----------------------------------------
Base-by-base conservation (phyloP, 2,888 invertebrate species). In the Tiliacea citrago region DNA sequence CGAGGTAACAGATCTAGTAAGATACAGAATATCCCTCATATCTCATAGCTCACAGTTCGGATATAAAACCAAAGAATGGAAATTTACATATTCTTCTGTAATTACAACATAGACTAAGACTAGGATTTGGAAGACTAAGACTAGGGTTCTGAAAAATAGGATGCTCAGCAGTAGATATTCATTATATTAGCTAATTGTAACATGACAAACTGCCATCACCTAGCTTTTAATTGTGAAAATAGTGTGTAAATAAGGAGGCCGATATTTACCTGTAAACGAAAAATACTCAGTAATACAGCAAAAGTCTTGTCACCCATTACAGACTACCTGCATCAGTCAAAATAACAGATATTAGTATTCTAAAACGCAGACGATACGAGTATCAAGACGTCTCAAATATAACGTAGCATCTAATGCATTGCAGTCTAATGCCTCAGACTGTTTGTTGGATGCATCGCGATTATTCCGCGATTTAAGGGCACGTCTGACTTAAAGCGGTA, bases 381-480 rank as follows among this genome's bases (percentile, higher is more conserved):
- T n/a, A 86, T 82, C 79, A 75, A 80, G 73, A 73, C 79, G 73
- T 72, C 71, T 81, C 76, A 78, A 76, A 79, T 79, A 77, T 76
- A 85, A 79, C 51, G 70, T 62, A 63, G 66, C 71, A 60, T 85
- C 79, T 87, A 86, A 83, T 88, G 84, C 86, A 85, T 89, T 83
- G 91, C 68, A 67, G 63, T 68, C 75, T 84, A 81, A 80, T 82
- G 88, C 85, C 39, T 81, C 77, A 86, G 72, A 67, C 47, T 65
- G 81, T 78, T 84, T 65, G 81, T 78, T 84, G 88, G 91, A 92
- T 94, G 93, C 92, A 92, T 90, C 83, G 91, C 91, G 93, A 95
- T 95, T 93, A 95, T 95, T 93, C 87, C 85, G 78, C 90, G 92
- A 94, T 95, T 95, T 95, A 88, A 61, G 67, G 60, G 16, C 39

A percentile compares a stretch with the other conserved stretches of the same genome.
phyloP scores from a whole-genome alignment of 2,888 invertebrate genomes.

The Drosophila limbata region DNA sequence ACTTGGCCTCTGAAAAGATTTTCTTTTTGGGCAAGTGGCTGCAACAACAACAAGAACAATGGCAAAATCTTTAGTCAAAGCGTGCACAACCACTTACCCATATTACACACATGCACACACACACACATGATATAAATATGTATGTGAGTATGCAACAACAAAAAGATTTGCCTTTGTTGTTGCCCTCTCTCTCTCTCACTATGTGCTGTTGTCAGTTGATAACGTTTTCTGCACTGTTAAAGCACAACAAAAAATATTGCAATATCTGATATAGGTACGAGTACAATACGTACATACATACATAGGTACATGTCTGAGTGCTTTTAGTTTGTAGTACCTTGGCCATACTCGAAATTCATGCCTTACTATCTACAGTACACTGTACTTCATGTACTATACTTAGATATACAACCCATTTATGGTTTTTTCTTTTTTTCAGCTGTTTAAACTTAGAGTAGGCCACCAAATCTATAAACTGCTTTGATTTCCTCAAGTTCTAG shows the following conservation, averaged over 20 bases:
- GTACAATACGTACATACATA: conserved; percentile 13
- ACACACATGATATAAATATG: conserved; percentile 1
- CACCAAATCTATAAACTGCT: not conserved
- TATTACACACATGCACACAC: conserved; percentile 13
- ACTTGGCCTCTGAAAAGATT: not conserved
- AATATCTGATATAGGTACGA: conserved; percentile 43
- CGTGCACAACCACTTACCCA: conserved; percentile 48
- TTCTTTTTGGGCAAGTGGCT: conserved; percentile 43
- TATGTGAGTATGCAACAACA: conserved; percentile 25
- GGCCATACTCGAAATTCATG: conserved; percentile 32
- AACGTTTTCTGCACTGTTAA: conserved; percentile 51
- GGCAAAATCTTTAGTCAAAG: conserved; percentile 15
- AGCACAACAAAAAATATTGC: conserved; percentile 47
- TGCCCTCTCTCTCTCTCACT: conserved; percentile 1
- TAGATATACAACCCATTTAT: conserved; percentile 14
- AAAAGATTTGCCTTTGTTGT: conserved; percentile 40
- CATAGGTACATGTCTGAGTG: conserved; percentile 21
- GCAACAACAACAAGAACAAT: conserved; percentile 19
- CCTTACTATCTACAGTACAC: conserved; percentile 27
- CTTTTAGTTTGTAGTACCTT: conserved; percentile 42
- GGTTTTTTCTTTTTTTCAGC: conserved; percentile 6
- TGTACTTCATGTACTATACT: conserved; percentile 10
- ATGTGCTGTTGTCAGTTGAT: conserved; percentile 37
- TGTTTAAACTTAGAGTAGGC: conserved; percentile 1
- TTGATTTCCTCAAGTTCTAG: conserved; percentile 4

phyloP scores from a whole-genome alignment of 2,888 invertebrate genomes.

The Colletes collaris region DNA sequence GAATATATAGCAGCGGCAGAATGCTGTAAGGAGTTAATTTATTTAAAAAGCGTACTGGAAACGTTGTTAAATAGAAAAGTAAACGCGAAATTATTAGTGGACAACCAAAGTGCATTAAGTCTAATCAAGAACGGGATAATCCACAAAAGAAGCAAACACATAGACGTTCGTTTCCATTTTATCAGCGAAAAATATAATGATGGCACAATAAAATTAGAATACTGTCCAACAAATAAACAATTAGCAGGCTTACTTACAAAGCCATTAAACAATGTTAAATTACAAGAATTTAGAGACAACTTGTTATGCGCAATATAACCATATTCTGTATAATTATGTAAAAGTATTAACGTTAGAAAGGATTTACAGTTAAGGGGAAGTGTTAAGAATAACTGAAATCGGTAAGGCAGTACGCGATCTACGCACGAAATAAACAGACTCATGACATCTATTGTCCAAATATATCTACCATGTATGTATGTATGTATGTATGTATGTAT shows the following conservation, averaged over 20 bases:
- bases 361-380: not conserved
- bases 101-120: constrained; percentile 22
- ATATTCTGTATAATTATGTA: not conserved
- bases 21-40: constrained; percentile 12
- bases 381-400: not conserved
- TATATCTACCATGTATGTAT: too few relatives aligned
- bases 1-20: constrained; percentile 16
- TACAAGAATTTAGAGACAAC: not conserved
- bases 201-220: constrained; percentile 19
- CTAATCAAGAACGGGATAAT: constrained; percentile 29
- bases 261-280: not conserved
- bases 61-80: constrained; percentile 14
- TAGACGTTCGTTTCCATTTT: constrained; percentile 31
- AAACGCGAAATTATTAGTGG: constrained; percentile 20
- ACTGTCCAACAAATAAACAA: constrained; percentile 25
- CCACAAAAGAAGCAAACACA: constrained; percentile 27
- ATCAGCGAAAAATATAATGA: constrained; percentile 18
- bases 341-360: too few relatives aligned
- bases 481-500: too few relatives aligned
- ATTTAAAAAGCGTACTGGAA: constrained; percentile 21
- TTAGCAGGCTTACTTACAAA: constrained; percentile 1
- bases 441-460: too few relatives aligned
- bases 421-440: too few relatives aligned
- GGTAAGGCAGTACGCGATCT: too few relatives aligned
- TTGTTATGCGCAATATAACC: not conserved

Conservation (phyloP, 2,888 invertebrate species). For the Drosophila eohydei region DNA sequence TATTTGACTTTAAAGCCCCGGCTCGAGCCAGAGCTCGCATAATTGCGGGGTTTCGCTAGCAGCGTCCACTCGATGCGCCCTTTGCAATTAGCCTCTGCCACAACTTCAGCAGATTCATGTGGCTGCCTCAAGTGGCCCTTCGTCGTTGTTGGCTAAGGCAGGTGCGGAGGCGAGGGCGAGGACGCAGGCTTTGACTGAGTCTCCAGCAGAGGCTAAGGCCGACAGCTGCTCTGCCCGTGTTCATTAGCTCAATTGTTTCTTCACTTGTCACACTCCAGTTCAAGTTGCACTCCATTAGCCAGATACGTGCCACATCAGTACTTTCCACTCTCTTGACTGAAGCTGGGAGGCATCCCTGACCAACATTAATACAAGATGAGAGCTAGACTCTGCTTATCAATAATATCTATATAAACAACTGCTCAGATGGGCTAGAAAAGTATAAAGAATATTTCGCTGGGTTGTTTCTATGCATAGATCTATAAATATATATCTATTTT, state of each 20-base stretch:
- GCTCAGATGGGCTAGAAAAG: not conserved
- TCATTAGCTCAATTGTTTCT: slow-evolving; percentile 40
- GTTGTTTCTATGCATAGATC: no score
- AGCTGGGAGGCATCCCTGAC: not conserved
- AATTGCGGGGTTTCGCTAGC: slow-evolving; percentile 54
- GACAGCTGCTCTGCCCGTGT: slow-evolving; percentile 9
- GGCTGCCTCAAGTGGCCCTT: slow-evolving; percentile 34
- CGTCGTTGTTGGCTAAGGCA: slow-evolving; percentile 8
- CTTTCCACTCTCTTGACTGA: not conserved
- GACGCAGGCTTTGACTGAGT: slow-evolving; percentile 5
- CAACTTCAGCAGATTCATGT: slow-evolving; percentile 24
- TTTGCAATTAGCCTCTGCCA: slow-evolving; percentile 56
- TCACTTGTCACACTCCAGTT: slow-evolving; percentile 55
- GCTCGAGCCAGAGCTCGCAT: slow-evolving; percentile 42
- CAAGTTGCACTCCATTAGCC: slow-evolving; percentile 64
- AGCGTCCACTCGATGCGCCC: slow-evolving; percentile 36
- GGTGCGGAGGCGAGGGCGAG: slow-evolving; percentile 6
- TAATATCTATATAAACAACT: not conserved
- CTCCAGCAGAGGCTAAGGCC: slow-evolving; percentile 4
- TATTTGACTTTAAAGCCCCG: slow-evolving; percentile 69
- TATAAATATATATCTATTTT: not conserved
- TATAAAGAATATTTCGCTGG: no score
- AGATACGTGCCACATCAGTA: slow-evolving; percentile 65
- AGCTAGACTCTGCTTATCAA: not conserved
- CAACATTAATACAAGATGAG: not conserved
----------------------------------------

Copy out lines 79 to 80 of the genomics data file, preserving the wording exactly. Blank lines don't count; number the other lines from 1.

- TTTGCAATTAGCCTCTGCCA: slow-evolving; percentile 56
- TCACTTGTCACACTCCAGTT: slow-evolving; percentile 55